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A local resident draws a laugh from her daughter by donning the head of a musk ox (Ovibos moschatus) recently shot by her husband. Sport hunters are allowed to kill approximately 70 of these animals, once extinct in Alaska, per year.

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Bush meat shoppers pay to have the fur singed off a drill monkey in Malabo on Bioko island, Equatorial Guinea.

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A researcher from the Texas Marine Mammal Stranding Network photographs dead bottlenose dolphins (Tursiops truncatus) washed up from the Gulf of Mexico in a research effort to determine what killed the animals.

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A western cottonmouth snake (Agkistrodon piscivorous) lies on the Snake Road, near Ware, Illinois. This three mile stretch of road along the is closed to traffic when the snakes are migrating from limestone cliffs to the swamp nearby.

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A western cottonmouth (Agkistrodon piscivorous) snake lies dead on the Clear Creek Levy Road, near Ware, Illinois. Road kills are one of the leading causes of death for snakes in the U.S.

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A biologist holds a bat that was killed by a wind turbine on a wind farm in southwest Pennsylvania. Biologists calculate that an average of 32 bats and nearly 5 birds are killed per turbine per season here, having a deadly effect on migrating wildlife.

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One turbine’s deadly harvest: biologists calculate that on average, 32 bats and five birds are killed in one season by each turbine on this wind farm in southwest Pennsylvania. Big birds aren’t immune, as this red-tailed hawk (Buteo jamaicensis) shows.

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A road-killed bobcat (Lynx rufus) that has been placed along a highway near the Santa Anna NWR. USFWS biologists are conducting a study to determine how often passers will to pick up and take a dead bobcat, which often is just a few minutes. This may be skewing biologist’s road kill statistics.

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Recently killed introduced (non-native) trout in the Sixty Lake Basin of King’s Canyon National Park, Nevada.

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Recently killed introduced trout in the Sixty Lake Basin of King’s Canyon National Park, Nevada.

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A biologist working for the National Parks Service collects introduced (non-native) trout at the Sixty Lake Basin of King’s Canyon National Park, Nevada.

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Recently killed introduced (non-native) trout in the Sixty Lake Basin of King’s Canyon National Park, Nevada.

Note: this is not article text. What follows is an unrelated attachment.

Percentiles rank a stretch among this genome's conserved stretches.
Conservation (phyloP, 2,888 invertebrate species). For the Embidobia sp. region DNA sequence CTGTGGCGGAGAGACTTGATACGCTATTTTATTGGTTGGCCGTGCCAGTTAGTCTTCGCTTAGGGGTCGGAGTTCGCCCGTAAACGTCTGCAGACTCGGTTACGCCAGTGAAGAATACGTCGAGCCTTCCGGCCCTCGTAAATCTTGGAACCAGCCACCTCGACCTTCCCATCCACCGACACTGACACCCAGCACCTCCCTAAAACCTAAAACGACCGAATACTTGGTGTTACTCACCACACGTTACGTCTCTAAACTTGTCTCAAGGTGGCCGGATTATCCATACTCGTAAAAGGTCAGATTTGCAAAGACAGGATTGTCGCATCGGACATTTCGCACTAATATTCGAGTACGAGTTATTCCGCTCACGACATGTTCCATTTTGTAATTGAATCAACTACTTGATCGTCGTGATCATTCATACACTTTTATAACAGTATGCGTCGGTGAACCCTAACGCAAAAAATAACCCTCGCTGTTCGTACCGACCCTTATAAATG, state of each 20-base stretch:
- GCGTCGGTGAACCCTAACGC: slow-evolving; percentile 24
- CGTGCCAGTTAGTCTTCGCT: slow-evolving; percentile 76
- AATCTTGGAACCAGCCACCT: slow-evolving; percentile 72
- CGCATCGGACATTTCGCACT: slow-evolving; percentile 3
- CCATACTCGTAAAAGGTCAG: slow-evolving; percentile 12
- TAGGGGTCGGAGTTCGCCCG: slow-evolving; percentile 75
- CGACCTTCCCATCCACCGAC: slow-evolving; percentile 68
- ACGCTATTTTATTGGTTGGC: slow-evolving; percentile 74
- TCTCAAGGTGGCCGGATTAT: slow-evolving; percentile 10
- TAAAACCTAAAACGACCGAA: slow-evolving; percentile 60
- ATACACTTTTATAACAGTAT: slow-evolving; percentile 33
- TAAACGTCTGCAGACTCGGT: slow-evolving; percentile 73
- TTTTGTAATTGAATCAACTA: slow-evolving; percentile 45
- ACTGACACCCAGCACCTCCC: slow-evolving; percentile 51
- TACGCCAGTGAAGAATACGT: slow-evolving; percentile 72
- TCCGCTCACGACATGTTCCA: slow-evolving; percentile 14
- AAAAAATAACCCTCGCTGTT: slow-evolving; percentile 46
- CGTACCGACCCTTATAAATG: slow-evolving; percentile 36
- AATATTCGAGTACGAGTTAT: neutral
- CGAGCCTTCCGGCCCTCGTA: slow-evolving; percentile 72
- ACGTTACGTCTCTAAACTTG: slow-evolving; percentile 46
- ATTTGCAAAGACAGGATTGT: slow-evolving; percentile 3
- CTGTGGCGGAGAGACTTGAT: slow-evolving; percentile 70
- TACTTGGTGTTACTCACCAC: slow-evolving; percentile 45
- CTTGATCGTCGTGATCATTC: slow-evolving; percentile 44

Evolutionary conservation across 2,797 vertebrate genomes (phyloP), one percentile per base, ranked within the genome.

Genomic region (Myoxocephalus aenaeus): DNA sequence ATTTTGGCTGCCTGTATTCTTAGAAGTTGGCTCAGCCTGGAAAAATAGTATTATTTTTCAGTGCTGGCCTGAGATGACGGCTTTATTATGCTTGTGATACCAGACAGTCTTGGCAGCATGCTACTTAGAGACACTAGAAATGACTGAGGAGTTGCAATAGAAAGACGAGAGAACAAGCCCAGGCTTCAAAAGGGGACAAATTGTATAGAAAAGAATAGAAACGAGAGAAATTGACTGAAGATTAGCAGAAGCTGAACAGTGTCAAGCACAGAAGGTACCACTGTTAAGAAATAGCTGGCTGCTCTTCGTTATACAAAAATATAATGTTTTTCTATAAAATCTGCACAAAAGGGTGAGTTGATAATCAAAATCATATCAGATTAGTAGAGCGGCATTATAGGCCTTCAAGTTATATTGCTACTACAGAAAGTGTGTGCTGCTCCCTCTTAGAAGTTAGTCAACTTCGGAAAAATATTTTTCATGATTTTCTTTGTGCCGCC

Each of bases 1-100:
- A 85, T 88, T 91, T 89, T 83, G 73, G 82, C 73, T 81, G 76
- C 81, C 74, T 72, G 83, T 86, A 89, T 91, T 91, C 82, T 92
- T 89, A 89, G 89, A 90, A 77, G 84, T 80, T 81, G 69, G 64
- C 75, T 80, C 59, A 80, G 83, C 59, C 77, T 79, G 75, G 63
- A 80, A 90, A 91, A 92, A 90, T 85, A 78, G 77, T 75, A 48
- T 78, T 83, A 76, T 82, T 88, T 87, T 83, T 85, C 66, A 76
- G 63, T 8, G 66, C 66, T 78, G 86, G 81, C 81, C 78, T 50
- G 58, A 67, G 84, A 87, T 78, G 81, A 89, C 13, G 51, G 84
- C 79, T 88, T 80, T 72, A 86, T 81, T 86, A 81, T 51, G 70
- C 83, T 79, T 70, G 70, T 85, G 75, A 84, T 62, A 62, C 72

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A dead grizzly bear (Ursus arctos horribilis) on a riverbank probably died from fighting another.

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A dead eastern cottontail rabbit (Sylvilagus floridanus), most likely killed by a domestic housecat.

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A dead eastern cottontail rabbit (Sylvilagus floridanus), most likely killed by a domestic housecat.

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White tailed-hawks are normal parts of the prairie ecosystem, but when shrinking habitat leaves endangered birds like the Attwater’s prairie chicken no place to hide, predation becomes a problem. The McCartney rose bush underneath its nest is a woody, exotic species that threatens the prairie itself.

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A Cooper’s hawk feeds on a male Attwater’s prairie-chicken it killed on a lek near Texas City, TX. Birds of prey are avital part of a healthy ecosystem, but since APC’s habitat has shrunk to a few small patches of prairie, hawks pose a substantial risk to the endangered bird.

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Shorebirds killed by a collision with power lines at Prudhoe Bay oil field on Alaska’s North Slope.

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Close-up of an endangered male Attwater’s prairie- chicken,killed by a Cooper’s hawk. Predation is a normal part of healthy ecosystems, but shrinking habitat creates a problem when birds like the APC have no place to hide.

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This Attwater’s prairie chicken wasn’t strong enough to free itself from its egg at the Fossil Rim Wildlife Center. Biologists must let nature take its course to keep the population as strong as possible.

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A female Attwater’s prairie chicken (endangered) telescopesher head above the grass as she moves out of the pen and into the wild coastal prairie. She and her chicks were killed by predators less than two weeks later.

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Predators have coexisted for centuries with the Attwater’s prairie-chicken. In recent decades, shrinking habitat has left the grouse nowhere to hide, making predation a significant problem.

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A female Attwater’s prairie chicken sits on her clutch of eggs at a captive breeding pen at the Fossil Rim Wildlife Center.

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A captive-born mother and chick wait in the safety of a pre-release pen. Once they ventured out into the wild, however, the mother was killed within two weeks by a raptor.

Photo: Julie Jensen Director of Marketing | WVC O: 866.800.7326 | D: 702.443.9249 | E: j.jensen@wvc.org

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